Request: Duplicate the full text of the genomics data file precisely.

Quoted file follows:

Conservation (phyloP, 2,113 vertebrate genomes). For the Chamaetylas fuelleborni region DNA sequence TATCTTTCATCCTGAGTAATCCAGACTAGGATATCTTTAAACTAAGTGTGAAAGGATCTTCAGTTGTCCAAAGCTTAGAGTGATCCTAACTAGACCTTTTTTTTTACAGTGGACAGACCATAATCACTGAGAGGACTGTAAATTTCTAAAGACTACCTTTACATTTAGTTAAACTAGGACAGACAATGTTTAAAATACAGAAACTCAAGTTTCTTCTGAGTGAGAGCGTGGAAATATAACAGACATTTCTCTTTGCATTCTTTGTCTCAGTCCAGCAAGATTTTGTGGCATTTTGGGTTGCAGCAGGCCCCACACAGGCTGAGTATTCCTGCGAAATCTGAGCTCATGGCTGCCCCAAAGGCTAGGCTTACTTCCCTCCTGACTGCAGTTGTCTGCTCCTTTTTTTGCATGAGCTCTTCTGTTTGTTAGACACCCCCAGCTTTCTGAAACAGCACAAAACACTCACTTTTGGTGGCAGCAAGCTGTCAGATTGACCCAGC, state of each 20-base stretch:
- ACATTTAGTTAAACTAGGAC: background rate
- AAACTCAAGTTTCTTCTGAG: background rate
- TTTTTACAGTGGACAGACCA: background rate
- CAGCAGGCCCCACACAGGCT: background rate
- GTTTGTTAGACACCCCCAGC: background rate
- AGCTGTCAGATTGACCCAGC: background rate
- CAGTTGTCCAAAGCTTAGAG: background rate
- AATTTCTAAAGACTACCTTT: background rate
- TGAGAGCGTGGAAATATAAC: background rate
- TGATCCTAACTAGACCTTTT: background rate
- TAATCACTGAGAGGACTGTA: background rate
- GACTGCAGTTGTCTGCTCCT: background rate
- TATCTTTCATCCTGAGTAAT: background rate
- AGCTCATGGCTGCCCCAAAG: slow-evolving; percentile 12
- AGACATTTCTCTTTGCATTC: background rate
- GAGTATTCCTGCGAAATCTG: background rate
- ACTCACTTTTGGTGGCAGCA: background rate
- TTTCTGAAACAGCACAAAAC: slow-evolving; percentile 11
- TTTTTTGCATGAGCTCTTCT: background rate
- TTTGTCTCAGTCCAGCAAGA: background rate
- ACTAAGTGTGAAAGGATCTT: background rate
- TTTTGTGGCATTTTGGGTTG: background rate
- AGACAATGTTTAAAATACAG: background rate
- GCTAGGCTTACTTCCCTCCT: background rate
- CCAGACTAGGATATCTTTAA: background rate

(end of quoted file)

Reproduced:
Conservation (phyloP, 2,113 vertebrate genomes). For the Chamaetylas fuelleborni region DNA sequence TATCTTTCATCCTGAGTAATCCAGACTAGGATATCTTTAAACTAAGTGTGAAAGGATCTTCAGTTGTCCAAAGCTTAGAGTGATCCTAACTAGACCTTTTTTTTTACAGTGGACAGACCATAATCACTGAGAGGACTGTAAATTTCTAAAGACTACCTTTACATTTAGTTAAACTAGGACAGACAATGTTTAAAATACAGAAACTCAAGTTTCTTCTGAGTGAGAGCGTGGAAATATAACAGACATTTCTCTTTGCATTCTTTGTCTCAGTCCAGCAAGATTTTGTGGCATTTTGGGTTGCAGCAGGCCCCACACAGGCTGAGTATTCCTGCGAAATCTGAGCTCATGGCTGCCCCAAAGGCTAGGCTTACTTCCCTCCTGACTGCAGTTGTCTGCTCCTTTTTTTGCATGAGCTCTTCTGTTTGTTAGACACCCCCAGCTTTCTGAAACAGCACAAAACACTCACTTTTGGTGGCAGCAAGCTGTCAGATTGACCCAGC, state of each 20-base stretch:
- ACATTTAGTTAAACTAGGAC: background rate
- AAACTCAAGTTTCTTCTGAG: background rate
- TTTTTACAGTGGACAGACCA: background rate
- CAGCAGGCCCCACACAGGCT: background rate
- GTTTGTTAGACACCCCCAGC: background rate
- AGCTGTCAGATTGACCCAGC: background rate
- CAGTTGTCCAAAGCTTAGAG: background rate
- AATTTCTAAAGACTACCTTT: background rate
- TGAGAGCGTGGAAATATAAC: background rate
- TGATCCTAACTAGACCTTTT: background rate
- TAATCACTGAGAGGACTGTA: background rate
- GACTGCAGTTGTCTGCTCCT: background rate
- TATCTTTCATCCTGAGTAAT: background rate
- AGCTCATGGCTGCCCCAAAG: slow-evolving; percentile 12
- AGACATTTCTCTTTGCATTC: background rate
- GAGTATTCCTGCGAAATCTG: background rate
- ACTCACTTTTGGTGGCAGCA: background rate
- TTTCTGAAACAGCACAAAAC: slow-evolving; percentile 11
- TTTTTTGCATGAGCTCTTCT: background rate
- TTTGTCTCAGTCCAGCAAGA: background rate
- ACTAAGTGTGAAAGGATCTT: background rate
- TTTTGTGGCATTTTGGGTTG: background rate
- AGACAATGTTTAAAATACAG: background rate
- GCTAGGCTTACTTCCCTCCT: background rate
- CCAGACTAGGATATCTTTAA: background rate